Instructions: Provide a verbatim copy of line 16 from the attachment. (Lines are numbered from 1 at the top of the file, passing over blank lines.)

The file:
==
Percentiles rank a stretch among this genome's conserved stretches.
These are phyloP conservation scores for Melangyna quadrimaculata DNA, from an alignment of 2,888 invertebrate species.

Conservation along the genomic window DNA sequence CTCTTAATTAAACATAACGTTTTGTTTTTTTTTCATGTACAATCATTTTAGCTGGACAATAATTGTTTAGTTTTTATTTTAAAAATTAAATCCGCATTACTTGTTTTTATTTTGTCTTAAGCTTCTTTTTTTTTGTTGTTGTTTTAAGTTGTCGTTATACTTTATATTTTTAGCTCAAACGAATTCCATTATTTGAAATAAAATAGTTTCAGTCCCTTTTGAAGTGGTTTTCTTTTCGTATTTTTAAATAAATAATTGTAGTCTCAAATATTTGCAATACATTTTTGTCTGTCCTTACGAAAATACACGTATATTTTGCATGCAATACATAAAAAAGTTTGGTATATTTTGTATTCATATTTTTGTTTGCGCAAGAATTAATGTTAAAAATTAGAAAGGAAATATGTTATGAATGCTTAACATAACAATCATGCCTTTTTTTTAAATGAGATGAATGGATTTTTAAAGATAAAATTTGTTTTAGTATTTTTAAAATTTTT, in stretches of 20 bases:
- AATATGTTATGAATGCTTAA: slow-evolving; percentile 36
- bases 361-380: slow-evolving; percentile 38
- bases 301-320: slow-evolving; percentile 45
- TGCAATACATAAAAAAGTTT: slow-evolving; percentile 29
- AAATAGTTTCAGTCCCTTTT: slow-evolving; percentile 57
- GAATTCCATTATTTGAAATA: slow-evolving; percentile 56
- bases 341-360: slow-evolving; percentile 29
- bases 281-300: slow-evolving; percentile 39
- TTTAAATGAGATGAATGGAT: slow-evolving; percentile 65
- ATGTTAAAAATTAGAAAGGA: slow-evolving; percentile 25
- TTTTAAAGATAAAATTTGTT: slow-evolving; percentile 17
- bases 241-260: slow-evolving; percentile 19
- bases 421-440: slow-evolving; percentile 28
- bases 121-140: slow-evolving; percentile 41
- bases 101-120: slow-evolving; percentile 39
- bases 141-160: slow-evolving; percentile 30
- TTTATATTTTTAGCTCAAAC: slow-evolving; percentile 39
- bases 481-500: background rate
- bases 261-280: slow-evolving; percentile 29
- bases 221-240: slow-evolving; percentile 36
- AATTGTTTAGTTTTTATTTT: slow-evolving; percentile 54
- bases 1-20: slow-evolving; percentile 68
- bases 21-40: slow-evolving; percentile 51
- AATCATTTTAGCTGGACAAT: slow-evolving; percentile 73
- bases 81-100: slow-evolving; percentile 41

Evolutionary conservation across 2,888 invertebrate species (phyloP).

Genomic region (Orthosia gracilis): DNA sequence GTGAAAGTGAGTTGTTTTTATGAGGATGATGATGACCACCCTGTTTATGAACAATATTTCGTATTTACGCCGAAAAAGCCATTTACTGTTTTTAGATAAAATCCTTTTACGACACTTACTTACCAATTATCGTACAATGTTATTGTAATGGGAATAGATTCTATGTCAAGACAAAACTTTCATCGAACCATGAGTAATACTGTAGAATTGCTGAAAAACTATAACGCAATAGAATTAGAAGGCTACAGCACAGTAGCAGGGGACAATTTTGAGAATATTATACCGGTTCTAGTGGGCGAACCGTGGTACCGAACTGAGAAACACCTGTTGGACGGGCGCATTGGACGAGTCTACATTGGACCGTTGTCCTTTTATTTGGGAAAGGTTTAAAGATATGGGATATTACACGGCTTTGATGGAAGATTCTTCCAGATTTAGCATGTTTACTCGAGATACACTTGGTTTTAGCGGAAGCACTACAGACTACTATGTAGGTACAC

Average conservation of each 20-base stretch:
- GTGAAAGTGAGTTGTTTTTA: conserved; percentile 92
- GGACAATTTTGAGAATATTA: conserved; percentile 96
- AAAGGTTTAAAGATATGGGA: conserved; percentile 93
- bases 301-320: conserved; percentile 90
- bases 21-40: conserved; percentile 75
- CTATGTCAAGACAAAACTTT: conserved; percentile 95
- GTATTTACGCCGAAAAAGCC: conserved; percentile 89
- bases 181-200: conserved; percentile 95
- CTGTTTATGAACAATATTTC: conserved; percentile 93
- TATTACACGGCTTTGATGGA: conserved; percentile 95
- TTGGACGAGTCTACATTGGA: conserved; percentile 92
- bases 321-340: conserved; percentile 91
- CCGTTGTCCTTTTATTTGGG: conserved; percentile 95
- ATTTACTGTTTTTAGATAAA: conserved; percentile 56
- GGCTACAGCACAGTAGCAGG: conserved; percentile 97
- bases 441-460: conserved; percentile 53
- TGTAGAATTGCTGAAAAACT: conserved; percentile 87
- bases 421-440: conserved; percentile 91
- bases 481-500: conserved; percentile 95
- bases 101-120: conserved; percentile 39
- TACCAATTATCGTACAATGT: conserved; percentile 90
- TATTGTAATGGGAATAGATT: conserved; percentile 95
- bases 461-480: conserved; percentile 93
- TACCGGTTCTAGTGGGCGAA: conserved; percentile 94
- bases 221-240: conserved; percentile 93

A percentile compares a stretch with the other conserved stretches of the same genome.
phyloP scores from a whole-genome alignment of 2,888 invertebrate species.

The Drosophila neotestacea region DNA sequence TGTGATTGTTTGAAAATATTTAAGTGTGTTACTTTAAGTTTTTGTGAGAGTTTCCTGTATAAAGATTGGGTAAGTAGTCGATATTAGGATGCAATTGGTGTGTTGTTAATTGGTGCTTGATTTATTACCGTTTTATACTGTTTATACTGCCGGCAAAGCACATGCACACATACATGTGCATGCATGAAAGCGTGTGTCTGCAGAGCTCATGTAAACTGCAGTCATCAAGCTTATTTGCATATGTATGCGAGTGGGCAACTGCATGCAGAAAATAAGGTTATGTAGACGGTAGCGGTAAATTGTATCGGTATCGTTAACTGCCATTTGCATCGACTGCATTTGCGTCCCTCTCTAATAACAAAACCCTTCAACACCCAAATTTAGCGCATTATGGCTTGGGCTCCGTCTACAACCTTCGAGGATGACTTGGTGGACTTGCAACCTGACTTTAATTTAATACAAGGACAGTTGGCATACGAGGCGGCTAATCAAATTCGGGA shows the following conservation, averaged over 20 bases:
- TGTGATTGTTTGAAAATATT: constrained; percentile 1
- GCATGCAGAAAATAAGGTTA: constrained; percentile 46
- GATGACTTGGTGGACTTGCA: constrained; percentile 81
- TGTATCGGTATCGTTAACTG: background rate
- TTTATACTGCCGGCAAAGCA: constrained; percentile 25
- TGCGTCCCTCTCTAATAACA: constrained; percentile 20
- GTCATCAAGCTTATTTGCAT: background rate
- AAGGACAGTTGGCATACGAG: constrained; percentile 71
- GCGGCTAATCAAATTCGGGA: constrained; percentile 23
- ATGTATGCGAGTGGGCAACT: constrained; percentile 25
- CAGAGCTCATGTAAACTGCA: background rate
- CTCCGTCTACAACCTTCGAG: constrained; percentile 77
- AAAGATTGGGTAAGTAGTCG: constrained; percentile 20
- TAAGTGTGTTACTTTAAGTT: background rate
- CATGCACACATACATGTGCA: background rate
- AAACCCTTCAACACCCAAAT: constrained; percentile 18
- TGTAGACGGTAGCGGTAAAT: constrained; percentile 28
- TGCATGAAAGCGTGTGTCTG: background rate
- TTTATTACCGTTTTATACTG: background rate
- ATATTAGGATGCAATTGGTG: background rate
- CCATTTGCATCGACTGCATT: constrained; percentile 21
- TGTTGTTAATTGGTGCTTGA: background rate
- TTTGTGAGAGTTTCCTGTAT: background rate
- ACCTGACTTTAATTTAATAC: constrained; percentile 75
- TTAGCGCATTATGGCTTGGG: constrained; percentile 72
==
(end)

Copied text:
- bases 421-440: slow-evolving; percentile 28